City plans wider St. Vrain/18th access

       A city survey of the access betweeh St. Vrain and 18th streets has turned out happily for everyone except the owners of one property.
       The neighborhood in general can look forward to the currently barricaded access being reopened - first as a temporary one-way while awaiting reconfiguration to a full-sized street, and then as a permanent two-way once city workers can be mobilized to go there and widen it.
       Carin Willis and Nicholas Becker, of 421 N. 18th St. (at the southeast corner of the intersection), are the ones who will lose land - as a combination of the survey showing the right of way farther south than was previously thought and the city planning to build an access about 15 feet wider than it is now. Ironically, they are the couple who had asked the city to look into the safety of the intersection in the first place.
       City officials updated about 25 people on the situation at a neighborhood meeting May 3 at the nearby Bible Missionary Church.
       City Council member Jerry Heimlicher pledged at the meeting he would find, in either the city or the Pikes Peak Rural Transportation Authority (RTA) budget, the estimated $38,000 to pay for the work. “I'll see to it,” he said, after reiterating apologies for the city's having closed the street initially in March without first consulting the neighborhood.
       The availability of RTA funds was confirmed the next day by Dave Krauth, the city's principal traffic engineer - though adding that this was “so long as we don't discover any major changes during the final design.”
       Krauth had as yet no work-start date, but predicted that the barricade should be gone by this week. He added that the neighborhood would be shown what the final design will look like.
       Dick Carlson of City Traffic Engineering said that the city's survey revealed a 25-foot-wide city easement for St. Vrain at 18th, which will allow a “safe two-way access” in the future. The traditional connection between the two streets, reportedly dating back more than 100 years, was only about 10 feet wide.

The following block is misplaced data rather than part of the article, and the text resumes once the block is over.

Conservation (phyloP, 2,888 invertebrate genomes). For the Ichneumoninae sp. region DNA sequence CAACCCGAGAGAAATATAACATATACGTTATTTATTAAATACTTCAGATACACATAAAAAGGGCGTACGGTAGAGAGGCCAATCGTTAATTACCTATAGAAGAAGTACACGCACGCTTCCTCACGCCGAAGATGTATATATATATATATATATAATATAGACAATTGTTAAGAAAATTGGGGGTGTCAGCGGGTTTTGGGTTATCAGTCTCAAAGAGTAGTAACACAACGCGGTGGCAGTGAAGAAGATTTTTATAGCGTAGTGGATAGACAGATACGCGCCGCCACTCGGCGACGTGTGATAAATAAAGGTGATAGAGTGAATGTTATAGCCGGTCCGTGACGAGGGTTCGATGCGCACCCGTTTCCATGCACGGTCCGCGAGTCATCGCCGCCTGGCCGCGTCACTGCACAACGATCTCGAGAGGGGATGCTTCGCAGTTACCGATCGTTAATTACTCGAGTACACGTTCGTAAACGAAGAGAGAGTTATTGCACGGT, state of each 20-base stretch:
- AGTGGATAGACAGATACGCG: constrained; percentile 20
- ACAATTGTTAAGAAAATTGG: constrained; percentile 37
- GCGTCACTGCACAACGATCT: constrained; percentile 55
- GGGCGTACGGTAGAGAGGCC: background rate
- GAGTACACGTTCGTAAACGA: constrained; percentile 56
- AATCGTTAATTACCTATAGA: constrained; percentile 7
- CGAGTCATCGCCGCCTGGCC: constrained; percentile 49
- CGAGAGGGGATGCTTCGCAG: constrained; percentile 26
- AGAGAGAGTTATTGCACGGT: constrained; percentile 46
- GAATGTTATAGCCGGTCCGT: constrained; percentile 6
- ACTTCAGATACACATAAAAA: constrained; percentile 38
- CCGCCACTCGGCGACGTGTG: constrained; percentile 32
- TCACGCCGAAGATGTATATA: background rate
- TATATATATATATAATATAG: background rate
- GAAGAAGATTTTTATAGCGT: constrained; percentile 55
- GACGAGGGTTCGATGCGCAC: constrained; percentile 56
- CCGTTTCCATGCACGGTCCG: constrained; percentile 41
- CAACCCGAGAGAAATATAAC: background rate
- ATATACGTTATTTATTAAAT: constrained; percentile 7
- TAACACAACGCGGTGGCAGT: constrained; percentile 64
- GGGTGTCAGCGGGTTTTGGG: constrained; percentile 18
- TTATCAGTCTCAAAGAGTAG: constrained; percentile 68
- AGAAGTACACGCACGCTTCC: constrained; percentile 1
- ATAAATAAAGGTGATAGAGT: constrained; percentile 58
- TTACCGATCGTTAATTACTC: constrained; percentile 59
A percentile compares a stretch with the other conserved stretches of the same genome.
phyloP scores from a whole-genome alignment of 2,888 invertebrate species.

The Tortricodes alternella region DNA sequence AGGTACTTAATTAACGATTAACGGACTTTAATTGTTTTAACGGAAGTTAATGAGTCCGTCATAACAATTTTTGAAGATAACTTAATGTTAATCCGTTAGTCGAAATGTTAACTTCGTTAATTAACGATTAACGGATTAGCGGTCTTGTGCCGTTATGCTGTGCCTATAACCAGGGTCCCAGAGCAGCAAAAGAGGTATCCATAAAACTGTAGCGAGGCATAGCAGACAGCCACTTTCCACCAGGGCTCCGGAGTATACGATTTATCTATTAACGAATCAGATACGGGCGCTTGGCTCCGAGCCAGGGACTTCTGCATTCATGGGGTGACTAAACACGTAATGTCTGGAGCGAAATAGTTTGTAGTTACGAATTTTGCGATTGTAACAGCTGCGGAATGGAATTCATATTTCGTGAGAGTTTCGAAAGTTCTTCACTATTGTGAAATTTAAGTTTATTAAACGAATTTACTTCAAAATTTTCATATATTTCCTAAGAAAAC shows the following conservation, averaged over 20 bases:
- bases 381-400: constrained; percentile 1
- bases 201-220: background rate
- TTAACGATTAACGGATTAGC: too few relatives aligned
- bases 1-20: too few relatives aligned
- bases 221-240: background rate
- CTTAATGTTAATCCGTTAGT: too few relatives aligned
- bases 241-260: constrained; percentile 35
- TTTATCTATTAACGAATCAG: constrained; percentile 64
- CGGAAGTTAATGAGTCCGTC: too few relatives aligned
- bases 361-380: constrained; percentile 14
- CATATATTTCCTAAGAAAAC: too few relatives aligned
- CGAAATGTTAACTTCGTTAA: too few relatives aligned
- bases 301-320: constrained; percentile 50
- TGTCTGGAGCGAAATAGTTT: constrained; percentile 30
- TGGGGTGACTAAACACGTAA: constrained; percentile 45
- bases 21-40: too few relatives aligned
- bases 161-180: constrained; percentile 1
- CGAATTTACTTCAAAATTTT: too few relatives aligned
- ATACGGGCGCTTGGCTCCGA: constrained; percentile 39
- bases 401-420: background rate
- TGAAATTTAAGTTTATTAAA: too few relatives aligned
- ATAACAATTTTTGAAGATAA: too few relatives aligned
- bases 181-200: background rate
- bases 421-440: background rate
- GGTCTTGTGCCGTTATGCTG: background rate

In an e-mail to the Pioneer, Willis explained that she and Becker had bought the house there two years ago, knowing about the access. She said they were not bothered by neighbors driving through the narrow opening and never sought to have it closed; what concerned them was other drivers barreling through there sometimes at high speeds and even going over the curb. When she and Becker called the city, “our vision was some slight curb improvements and perhaps a stop sign,” Willis wrote.
       The wider street at that corner, combined with the true right of way being farther south than formerly believed, will be about 20 feet closer to the Willis property than before. “The proposed 'correction' would place the curb at something like 12 inches from the corner of our fence,” Willis said.
       Becker said after the meeting that he and Willis have considered fighting the city's solution, based on prior use, but did not want to oppose a resolution that was desired by the neighborhood as a whole.
       Shirley Lippincott, whose parents bought the northeast-corner property in 1951, termed the city plan a “reasonable solution.” She recalled that back then most of the surrounding area “was a cornfield” and her family had lived in trailers on the back of the lot.
       One resident, Marc Jenesel, asked the city to put the access back the way it was, but Heimlicher responded that once city engineers had looked at it and determined it was unsafe, it was a liability issue that “can't be ignored.”
       Fred Bishop, a resident since '54, was nostalgic about losing the unique narrow access he'd always known, recalling it as a frequent example of driver courtesy. “Sure, you would get two cars at a time, but one would wait on the other,” he said.

Westside Pionee article